that they also be logged for further administrative review.

   For compatibility with future additional fields a parser MUST ignore
   any fields beyond those it expects.  The data from fields which are
   expected and which parse successfully MUST still be considered valid.







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2.1.4.  Looking up an IP address

   Multiple entries which constitute nested prefixes are permitted.
   Consumers SHOULD consider the entry with the longest matching prefix
   (i.e. the "most specific") to be the best matching entry for a given
   IP address.

2.2.  Examples

   Example entries using different IP address formats and describing
   locations at country, region, city and postal code granularity level,
   respectively:

       192.0.2.0/25,US,US-AL,,
       192.0.2.5,US,US-AL,Alabaster,
       192.0.2.128/25,PL,PL-MZ,,02-784
       2001:db8::/32,PL,,,
       2001:db8:cafe::/48,PL,PL-MZ,,02-784

   Experimentally, RIPE has published geolocation information for their
   conference network prefixes, which change location in accordance with
   each new event.  [GEO_RIPE_NCC] at the time of writing contains:

       193.0.24.0/21,IE,IE-D,Dublin,
       2001:67c:64::/48,IE,IE-D,Dublin,

   Similarly, ICANN has published geolocation information for their
   portable conference network prefixes.  [GEO_ICANN] at the time of
   writing contains:

       199.91.192.0/21,US,US-CA,Los Angeles,
       2620:f:8000::/48,US,US-CA,Los Angeles,

   Furthermore, it is worth noting that the geolocation data of SixXS
   users, already available at whois.sixxs.net, is now also accessible
   in the format described here (see [GEO_SIXXS]).  This can be
   particularly useful where tunnel broker networks [RFC3053] are
   concerned as:

   o  the geolocation attributes of users with neighboring prefixes can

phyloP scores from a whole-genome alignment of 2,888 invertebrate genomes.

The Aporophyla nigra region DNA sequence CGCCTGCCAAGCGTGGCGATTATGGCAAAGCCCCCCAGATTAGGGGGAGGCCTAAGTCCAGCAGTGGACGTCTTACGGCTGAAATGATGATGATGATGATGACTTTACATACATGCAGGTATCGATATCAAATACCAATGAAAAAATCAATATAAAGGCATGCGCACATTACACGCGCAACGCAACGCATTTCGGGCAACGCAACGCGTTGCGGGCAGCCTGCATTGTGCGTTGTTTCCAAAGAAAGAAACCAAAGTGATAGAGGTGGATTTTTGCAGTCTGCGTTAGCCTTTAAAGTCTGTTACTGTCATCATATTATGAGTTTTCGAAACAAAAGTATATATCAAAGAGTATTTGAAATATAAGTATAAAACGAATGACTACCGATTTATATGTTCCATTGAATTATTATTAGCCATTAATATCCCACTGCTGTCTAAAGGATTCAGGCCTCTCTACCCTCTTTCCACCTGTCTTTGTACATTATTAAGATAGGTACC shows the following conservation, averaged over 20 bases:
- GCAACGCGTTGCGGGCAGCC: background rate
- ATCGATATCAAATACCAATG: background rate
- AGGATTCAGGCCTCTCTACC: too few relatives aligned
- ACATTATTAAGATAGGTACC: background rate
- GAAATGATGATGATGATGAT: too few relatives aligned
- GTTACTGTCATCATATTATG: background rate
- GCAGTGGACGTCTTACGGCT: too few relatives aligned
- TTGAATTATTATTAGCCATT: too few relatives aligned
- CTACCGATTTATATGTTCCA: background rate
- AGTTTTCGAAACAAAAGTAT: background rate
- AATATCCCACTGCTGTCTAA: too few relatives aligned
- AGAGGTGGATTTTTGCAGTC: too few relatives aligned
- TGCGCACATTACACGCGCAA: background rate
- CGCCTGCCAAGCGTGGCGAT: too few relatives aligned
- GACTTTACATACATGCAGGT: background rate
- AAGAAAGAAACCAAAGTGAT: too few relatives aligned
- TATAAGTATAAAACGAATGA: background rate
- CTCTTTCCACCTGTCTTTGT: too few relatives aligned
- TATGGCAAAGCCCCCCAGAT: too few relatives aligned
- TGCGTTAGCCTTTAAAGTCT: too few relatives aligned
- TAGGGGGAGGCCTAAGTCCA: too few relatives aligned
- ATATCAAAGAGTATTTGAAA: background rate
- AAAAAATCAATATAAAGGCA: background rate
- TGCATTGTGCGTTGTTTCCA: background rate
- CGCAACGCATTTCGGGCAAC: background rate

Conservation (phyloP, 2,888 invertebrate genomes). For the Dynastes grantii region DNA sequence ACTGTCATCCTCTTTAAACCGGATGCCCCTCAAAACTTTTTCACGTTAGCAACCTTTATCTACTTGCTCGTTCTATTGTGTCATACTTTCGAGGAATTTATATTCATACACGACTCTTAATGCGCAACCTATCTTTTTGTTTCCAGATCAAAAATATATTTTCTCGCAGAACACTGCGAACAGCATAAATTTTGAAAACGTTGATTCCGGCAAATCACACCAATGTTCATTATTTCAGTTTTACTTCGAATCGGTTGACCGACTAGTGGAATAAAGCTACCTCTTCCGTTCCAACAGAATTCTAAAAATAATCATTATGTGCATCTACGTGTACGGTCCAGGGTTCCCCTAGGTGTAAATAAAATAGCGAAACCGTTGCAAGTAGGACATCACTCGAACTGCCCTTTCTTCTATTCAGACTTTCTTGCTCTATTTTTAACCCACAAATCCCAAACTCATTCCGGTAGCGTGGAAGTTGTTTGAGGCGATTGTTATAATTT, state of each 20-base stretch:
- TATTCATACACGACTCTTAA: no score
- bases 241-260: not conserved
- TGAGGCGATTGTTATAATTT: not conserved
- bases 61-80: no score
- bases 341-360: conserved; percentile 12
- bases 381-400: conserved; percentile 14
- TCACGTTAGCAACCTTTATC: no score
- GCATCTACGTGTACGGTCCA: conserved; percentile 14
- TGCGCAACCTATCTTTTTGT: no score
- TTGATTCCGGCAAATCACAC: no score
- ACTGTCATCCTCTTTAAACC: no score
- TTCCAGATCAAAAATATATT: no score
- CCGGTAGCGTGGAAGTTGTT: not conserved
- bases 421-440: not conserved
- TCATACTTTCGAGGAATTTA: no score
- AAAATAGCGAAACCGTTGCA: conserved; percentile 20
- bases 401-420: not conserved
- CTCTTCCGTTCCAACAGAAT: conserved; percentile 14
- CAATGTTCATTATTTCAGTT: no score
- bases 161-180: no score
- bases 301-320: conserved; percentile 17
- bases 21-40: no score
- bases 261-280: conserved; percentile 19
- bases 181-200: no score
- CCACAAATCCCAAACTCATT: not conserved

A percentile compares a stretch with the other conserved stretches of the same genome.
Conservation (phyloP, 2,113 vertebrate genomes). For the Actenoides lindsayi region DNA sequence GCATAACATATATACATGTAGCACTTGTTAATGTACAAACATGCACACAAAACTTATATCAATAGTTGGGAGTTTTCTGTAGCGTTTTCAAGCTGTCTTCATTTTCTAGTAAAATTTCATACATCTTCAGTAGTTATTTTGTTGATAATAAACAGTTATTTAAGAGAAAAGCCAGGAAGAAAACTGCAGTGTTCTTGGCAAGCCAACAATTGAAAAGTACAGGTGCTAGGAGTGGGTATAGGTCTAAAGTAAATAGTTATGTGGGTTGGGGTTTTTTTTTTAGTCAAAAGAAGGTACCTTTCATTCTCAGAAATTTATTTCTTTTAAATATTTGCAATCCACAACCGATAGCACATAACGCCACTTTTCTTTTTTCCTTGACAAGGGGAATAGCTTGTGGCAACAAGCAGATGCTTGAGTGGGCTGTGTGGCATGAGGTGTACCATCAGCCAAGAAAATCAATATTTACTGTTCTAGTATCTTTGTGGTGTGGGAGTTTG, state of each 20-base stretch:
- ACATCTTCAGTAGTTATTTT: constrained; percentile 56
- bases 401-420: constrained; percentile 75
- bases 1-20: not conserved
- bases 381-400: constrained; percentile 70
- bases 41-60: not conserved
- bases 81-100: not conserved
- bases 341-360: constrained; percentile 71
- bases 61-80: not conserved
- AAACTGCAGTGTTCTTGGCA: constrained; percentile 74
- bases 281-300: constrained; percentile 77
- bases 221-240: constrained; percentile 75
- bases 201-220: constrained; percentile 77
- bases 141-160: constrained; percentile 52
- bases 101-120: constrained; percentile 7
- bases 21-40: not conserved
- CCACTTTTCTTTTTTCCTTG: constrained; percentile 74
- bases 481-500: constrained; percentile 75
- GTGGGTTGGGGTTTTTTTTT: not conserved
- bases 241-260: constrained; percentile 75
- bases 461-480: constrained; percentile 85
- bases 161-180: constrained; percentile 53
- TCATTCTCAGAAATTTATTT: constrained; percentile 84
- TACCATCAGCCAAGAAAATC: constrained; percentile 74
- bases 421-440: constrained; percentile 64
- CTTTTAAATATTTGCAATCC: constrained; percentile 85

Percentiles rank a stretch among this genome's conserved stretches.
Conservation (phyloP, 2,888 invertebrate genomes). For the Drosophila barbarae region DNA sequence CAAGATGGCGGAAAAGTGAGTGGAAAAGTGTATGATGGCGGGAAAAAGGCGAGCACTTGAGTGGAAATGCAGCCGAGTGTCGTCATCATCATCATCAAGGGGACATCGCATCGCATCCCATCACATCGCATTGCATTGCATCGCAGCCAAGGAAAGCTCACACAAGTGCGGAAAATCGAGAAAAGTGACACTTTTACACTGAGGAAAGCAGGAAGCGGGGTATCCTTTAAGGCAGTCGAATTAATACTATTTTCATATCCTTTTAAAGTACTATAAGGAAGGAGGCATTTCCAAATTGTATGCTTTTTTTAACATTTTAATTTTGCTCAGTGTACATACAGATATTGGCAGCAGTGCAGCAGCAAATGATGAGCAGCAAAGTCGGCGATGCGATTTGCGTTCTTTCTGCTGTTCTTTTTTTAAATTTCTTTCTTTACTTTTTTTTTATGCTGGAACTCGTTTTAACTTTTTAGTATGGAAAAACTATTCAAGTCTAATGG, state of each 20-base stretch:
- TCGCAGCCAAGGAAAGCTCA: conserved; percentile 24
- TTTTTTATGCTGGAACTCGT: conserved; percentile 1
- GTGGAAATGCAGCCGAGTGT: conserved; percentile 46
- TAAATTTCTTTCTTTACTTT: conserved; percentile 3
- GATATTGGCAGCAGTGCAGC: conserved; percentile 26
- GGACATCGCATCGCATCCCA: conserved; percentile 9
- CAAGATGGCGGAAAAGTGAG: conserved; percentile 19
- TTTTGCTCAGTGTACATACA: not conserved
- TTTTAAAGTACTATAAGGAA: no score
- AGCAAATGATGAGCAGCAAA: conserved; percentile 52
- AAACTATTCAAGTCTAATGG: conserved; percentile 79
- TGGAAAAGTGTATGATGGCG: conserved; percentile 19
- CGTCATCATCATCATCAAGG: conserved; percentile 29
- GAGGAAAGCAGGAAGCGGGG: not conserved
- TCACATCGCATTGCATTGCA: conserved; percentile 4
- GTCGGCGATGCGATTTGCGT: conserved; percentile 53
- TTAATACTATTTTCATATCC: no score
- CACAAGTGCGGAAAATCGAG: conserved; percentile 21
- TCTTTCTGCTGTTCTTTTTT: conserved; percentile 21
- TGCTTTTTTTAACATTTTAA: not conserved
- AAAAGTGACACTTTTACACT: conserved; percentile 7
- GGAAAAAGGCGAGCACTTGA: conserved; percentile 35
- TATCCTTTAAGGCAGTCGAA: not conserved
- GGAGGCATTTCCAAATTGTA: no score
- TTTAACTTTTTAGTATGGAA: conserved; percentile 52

be quite different and therefore not easily aggregated, and

   o  attempting to learn this data by statistical analysis can be
      complicated by the likely low number of samples for any given
      user, making satisfactory statistical confidence difficult to
      achieve.





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2.3.  Proposed extensions

   Already some discussions have resulted in proposed extensions.  While
   the purpose of this document is principally to record existing
   implementation details, it may be that there is a larger desire to
   publish other "network attributes" in a similar manner.  One such
   network attribute, "delegation size", is not currently implemented
   but the state of the proposed extension is recorded here to
   demonstrate the flexibility required of parser implementations.

   The following have been only informally discussed and are not in use
   at the time of writing.

2.3.1.  Delegation size

   OPTIONAL.  A publisher may optionally communicate the average
   delegated prefix size for subnetworks within the IP prefix of this
   entry.  For a network operator this can be used to help consumers
   distinguish IP prefixes among various use types such as residential
   prefixes, allocations to businesses, or data center customer
   allocations.

   Non-empty strings MUST be of the form required for CIDR notation
   suffixes, i.e. "/" followed by the integer prefix length of the
   expected allocation to the subnetworks from within the entry's
   prefix.  In the absence of data to the contrary, it is common to
   assume that leaf networks may be delegated a prefix ranging from /24
   to /32 in IPv4 and /48 to /64 in IPv6.  Default assumptions about
   delegation size are left to the consumer's implementation.

   Examples for IPv6 include "/48", "/56", "/60", and "/64".

2.3.2.  Alternate format

   In order to more flexibly support future extensions, use of a more
   expressive feed format has been suggested.  Use of JavaScript Object
   Notation (JSON, [RFC4627]), specifically, has been discussed.
   However, at the time of writing no such specification nor
   implementation exists.


3.  Finding self-published IP geolocation feeds

   The issue of finding, and later verifying, geolocation feeds is not
   formally specified in this document.  At this time, only ad hoc feed
   discovery and verification has a modicum of established practice (see